Dirty African Fiction

I recently saw on the news that Moses N’Komo had died
in his luxury villa on the shores of Lake Lugarno. He
had lived in Switzerland for many years, ever since he
fled the African Republic of Malindi where he had been
President.

N’Komo was born the son of a tribal chief, in the days
when the country was still a British colony, and
educated at a public school in England and Oxford
University. Whilst at university he developed a taste
for white girls, a taste which because of his good
looks, huge cock and great stamina, he found easy to
satisfy.

On his return to Malindia, however, he found that
things were not as good. The country was looking
towards apartheid run South Africa for leadership, and
well educated black men were considered something of a
danger. He only managed to get a menial job in the
Civil Service, taking orders from white men who were
rude and uneducated. He was angry at his situation but
didn’t know what to do about it.

One day he entered one of the few bars that served
black men and got into conversation with a white woman
who appeared friendly. They were both flirting with
each other when her drunken husband returned and threw
a punch at Moses. The punch missed by a mile, but Moses
hit the man twice knocking him out.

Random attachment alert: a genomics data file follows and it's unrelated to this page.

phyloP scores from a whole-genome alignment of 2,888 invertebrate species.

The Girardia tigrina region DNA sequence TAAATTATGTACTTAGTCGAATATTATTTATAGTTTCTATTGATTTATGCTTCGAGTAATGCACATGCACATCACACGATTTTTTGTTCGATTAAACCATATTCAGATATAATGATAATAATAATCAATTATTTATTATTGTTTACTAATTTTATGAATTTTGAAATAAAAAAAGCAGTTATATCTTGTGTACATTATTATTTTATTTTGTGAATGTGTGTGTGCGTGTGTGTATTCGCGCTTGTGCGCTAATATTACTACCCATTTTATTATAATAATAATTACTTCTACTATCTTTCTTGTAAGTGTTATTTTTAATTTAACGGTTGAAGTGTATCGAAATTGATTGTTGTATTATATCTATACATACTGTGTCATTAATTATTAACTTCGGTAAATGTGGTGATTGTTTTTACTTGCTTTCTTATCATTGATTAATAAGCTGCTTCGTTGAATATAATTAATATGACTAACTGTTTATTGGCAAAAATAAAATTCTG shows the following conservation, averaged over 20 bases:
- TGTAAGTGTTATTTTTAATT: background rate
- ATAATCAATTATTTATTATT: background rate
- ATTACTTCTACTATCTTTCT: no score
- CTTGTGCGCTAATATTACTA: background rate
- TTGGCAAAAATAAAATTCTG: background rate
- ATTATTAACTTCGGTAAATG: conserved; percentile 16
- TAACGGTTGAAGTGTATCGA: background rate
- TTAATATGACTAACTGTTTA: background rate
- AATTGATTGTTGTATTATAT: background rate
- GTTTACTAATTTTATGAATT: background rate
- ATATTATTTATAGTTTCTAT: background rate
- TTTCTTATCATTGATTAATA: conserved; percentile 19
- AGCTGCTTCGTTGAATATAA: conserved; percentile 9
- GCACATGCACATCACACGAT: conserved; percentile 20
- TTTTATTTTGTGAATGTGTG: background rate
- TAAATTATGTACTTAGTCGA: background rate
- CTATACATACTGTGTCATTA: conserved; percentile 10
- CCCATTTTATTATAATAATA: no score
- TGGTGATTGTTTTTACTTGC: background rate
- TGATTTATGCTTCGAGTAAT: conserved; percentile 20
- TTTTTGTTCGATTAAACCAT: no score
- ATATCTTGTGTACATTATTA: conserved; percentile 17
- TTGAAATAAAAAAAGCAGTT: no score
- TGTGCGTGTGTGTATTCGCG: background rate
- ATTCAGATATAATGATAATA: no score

The police were called but Moses fled to the bush where
he joined the freedom fighters. The Malindian
Liberation Army was not very effective at fighting the
colonial power, but under N’komo’s leadership things
changed. Thousands of young blacks joined his group,
which became so successful that within two years the
British had thrown in the tail. Moses N’Komo emerged
from the bush as first President of an independent
Malindi.

The whites were given the choice of remaining British
or taking up Malindian citizenship, they all decided to
stay British. Some rightly had their resident’s visa’s
revoked for racist behaviour, like calling Africans
“Filthy Wogs”, but the other people were thrown out of
the country for no good reason.

My wife Sally and I had lived in Malindi since before
its independence, and had always gotten on well with
the locals. We couldn’t understand why we should have
got a letter from the new government saying that we
were under investigation for “anti Malindian”
activities. Strangely, two days later we received
invitations to meet the president at Government House.

There were about eight white couples there when we
arrived, all looking somewhat worried. I found out that
all of us had also received threatening letters from
the government. All the men wore dinner jackets and the
wives cocktail dresses. Most of us were in our twenties
or early thirties and all the women were beautiful. The
only exception was Major Hemsley-Smythe and his wife.
The major was in his fifties whilst his wife was some
ten years younger. She was still an absolute knockout
of a woman tall, with a slim waist and large breasts.

We were given glasses of a peculiar tasting drink,
which I later found out was a powerful aphrodisiac; the
waiters kept refilling our glasses, almost forcing it
down us. We waited for the President with a mixture of
fear and excitement.

Suddenly we were confronted by a senior army officer
who told us that we had to do exactly what we were told
to do without hesitation, or we would be on the next
plane out of the country, never to return. As we all
had homes and businesses in Malindi we were terrified
at the prospect of being thrown out at a moments
notice.

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